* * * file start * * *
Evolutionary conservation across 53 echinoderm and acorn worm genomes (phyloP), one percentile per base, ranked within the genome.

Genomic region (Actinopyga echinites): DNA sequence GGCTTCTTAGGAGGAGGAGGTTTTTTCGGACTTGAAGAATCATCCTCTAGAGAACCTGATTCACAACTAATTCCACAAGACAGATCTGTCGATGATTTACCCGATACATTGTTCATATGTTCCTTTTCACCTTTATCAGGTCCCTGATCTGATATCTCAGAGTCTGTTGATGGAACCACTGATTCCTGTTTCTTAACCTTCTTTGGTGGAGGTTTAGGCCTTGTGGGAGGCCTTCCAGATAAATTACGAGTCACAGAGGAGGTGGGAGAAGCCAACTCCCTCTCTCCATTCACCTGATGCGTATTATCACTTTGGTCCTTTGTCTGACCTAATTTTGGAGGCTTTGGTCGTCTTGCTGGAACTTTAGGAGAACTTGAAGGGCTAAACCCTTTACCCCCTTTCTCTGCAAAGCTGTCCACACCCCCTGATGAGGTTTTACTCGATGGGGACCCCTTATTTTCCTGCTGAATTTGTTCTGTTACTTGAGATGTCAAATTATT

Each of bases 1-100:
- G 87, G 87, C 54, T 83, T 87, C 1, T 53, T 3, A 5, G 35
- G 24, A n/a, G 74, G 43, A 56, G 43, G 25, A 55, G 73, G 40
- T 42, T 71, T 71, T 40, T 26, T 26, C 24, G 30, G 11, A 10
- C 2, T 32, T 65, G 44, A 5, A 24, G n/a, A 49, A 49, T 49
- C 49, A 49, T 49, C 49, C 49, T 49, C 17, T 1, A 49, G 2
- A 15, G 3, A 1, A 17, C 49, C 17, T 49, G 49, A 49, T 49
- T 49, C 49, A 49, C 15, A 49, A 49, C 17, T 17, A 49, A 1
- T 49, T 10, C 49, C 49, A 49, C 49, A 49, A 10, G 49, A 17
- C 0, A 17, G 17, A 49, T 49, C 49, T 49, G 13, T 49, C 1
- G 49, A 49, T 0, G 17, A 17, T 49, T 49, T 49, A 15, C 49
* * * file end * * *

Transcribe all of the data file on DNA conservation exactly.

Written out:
Evolutionary conservation across 53 echinoderm and acorn worm genomes (phyloP), one percentile per base, ranked within the genome.

Genomic region (Actinopyga echinites): DNA sequence GGCTTCTTAGGAGGAGGAGGTTTTTTCGGACTTGAAGAATCATCCTCTAGAGAACCTGATTCACAACTAATTCCACAAGACAGATCTGTCGATGATTTACCCGATACATTGTTCATATGTTCCTTTTCACCTTTATCAGGTCCCTGATCTGATATCTCAGAGTCTGTTGATGGAACCACTGATTCCTGTTTCTTAACCTTCTTTGGTGGAGGTTTAGGCCTTGTGGGAGGCCTTCCAGATAAATTACGAGTCACAGAGGAGGTGGGAGAAGCCAACTCCCTCTCTCCATTCACCTGATGCGTATTATCACTTTGGTCCTTTGTCTGACCTAATTTTGGAGGCTTTGGTCGTCTTGCTGGAACTTTAGGAGAACTTGAAGGGCTAAACCCTTTACCCCCTTTCTCTGCAAAGCTGTCCACACCCCCTGATGAGGTTTTACTCGATGGGGACCCCTTATTTTCCTGCTGAATTTGTTCTGTTACTTGAGATGTCAAATTATT

Each of bases 1-100:
- G 87, G 87, C 54, T 83, T 87, C 1, T 53, T 3, A 5, G 35
- G 24, A n/a, G 74, G 43, A 56, G 43, G 25, A 55, G 73, G 40
- T 42, T 71, T 71, T 40, T 26, T 26, C 24, G 30, G 11, A 10
- C 2, T 32, T 65, G 44, A 5, A 24, G n/a, A 49, A 49, T 49
- C 49, A 49, T 49, C 49, C 49, T 49, C 17, T 1, A 49, G 2
- A 15, G 3, A 1, A 17, C 49, C 17, T 49, G 49, A 49, T 49
- T 49, C 49, A 49, C 15, A 49, A 49, C 17, T 17, A 49, A 1
- T 49, T 10, C 49, C 49, A 49, C 49, A 49, A 10, G 49, A 17
- C 0, A 17, G 17, A 49, T 49, C 49, T 49, G 13, T 49, C 1
- G 49, A 49, T 0, G 17, A 17, T 49, T 49, T 49, A 15, C 49